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There are lot of articles available on net for understanding h264 and the advantages it provide.

From a practical implementation point of view, as visual communication is not only about video codec and much more things like resiliency, bandwidth etc etc, can you guys let me know what are the disadvantages of h264 / things that are not addressed in it?

Can you guys also throw some light on any other issues you have specifically faced with h264? (Interoperability between packet and circuit switched networks, interworking between vendors etc etc)


Thanks for your insight guys..

As you have mentioned that H264 licensing involves a huge cost, do you people see VP8 (made royalty free) to capture the eyes of the media server vendors.?

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The MPEG consortium have said that free internet broadcasts have a free licence to use H264. In addition if your country doesn't allow software patents you can use a clean room implementation like x264 –  Martin Beckett Dec 16 '10 at 4:44

3 Answers 3

Encoding and decoding complexity: H.264 encoding and decoding is more computationally complex than some other codecs such as MPEG-4 Part 2 (DivX, XviD). However, the compression performance of H.264 is significantly better than these so it depends on what is more important to you.

This is becoming less of a problem as more devices are including hardware support for H.264.

Error Resiliency: There are some things in H.264 to deal with bit errors, but often they are not used and a single bit error can still have a catastrophic effect. From what I have seen in my study of video codecs, error resiliency seems to being pushed to another layer in most systems. That is, the video codec is designed for maximum compression, and another layer is added on top of the video data to take care of bit errors. That way those who don't need the error resiliency don't pay for it with lower compression rates.

A common example of this is the DVB standard which uses MPEG-2 or H.264 coded video inside an MPEG-2 Transport Stream that contains a forward error correction scheme.

Licensing and Royalties: I am no expert (or even reasonably knowledgeable) in this area, but depending on your use case, you may have to pay some kind of royalty to encode to H.264 legally. See this.

Other than these, I really don't see any other disadvantages of H.264. It seems to be the state of the art for anything from internet quality streamed video to Blue-Ray HD video.

I can't really comment with regards to the last question (packet/circuit switched networks, interworking between vendors, etc.) since I have never actually built a hardware system to work with H.264. I will say that as long as the encoder creates a valid H.264 stream and you have a decoder that fully implements the standard, you should have no problem getting things to work together. This is the whole point of having a standard.

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With regard to compression performance, the difference between MPEG-4 part 2 and H.264 is really not as high as it is hyped to be; I'd say, on the order of 25%, give or take depending on features and settings. At least a third of it comes from using arithmetic coding, which is quite complex computationally compared to pre-H.264 technologies and can take the biggest chunk decoding time at high bitrates. Another 10% (not included in the 25% above) are because the deblocking filter is mandatory in most profiles in H.264, but optional in part 2. (And if it's optional, you can be sure that most hardware manufacturers won't bother to implement it.)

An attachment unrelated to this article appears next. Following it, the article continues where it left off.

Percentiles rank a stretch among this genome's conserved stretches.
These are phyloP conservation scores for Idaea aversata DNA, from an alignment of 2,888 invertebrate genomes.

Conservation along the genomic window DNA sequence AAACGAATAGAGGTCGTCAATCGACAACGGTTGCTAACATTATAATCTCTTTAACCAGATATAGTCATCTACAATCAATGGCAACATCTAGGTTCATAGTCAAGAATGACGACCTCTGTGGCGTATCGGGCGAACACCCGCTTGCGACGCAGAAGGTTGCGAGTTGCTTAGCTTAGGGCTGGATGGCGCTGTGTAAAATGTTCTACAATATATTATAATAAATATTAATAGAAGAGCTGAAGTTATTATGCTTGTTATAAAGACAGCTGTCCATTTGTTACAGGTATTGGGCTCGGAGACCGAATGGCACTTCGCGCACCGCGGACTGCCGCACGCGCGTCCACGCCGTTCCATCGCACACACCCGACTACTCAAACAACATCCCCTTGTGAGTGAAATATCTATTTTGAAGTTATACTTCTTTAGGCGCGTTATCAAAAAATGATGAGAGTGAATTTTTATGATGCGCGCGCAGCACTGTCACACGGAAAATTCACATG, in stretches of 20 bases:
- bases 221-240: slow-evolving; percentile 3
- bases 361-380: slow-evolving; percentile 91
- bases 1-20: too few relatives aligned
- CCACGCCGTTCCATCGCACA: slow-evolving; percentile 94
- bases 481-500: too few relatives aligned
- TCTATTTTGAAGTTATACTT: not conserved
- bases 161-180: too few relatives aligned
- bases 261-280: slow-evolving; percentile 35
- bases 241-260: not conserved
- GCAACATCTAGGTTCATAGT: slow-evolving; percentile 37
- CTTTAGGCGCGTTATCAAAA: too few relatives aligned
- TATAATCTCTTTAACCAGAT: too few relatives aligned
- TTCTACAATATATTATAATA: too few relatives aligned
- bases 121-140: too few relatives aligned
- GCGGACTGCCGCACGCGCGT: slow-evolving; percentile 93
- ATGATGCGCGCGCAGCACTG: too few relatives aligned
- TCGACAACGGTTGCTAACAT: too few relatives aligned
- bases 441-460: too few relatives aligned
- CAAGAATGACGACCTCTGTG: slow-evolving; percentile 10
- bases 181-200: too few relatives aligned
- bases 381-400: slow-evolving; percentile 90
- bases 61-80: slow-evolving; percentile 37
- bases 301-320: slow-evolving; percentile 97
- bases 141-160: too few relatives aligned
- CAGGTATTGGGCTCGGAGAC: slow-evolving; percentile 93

With regard to error resiliency, MPEG-4 part 2 and H.264 both have resiliency tools available. Whether anyone actually uses them, depends on the scope of the project. H.264 has several "profiles" with different sets of features. The most common profile in use with high resolution video is "high profile", which is biased towards higher compression, but does not allow all error resiliency tools. Not saying that this is a disadvantage, just a fact of life.

Yes, you have to pay royalties. They are either per-encoder / per-decoder or you can pay a fixed amount of money (a lot, IIRC something like 5 million per year) and get permission to distribute your products in any volume you want.

Interworking between vendors is quite good, especially as long as you don't try to get creative with features. Many vendors use Allegra streams to test, those streams cover all sorts of feature combinations and corner cases. Virtually everyone will support streams in blu-ray spec. The bigger concern should be whether the product has enough processing power to fit your needs. Even a modern high-end CPU can be brought to its knees (or at least seriously loaded) by an attempt to decode a 30 Mbps 1080p H.264 stream at 60 fps in realtime. There aren't many chips out there capable to handle that load.

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There are a couple of issues you might not have considered. First, because H.264 uses lossy compression like JPEG (as opposed to PNG), there can be real issues with blurry text and colors that get changed for the worse during the encoding process. Your results will depend on the video content being encoded and the bit rate used by the encoder. Computer generated images like screen shots or pixel art will be blurred by the H.264 encoder. In addition, the output size of the H.264 video could be larger than an APNG or Quicktime Animation encoded file of the same video content (assuming you also use a data compression library like 7zip on the lossless results).

For general purpose video H.264 does some amazing compression. It is only in certain cases that it is not so useful.

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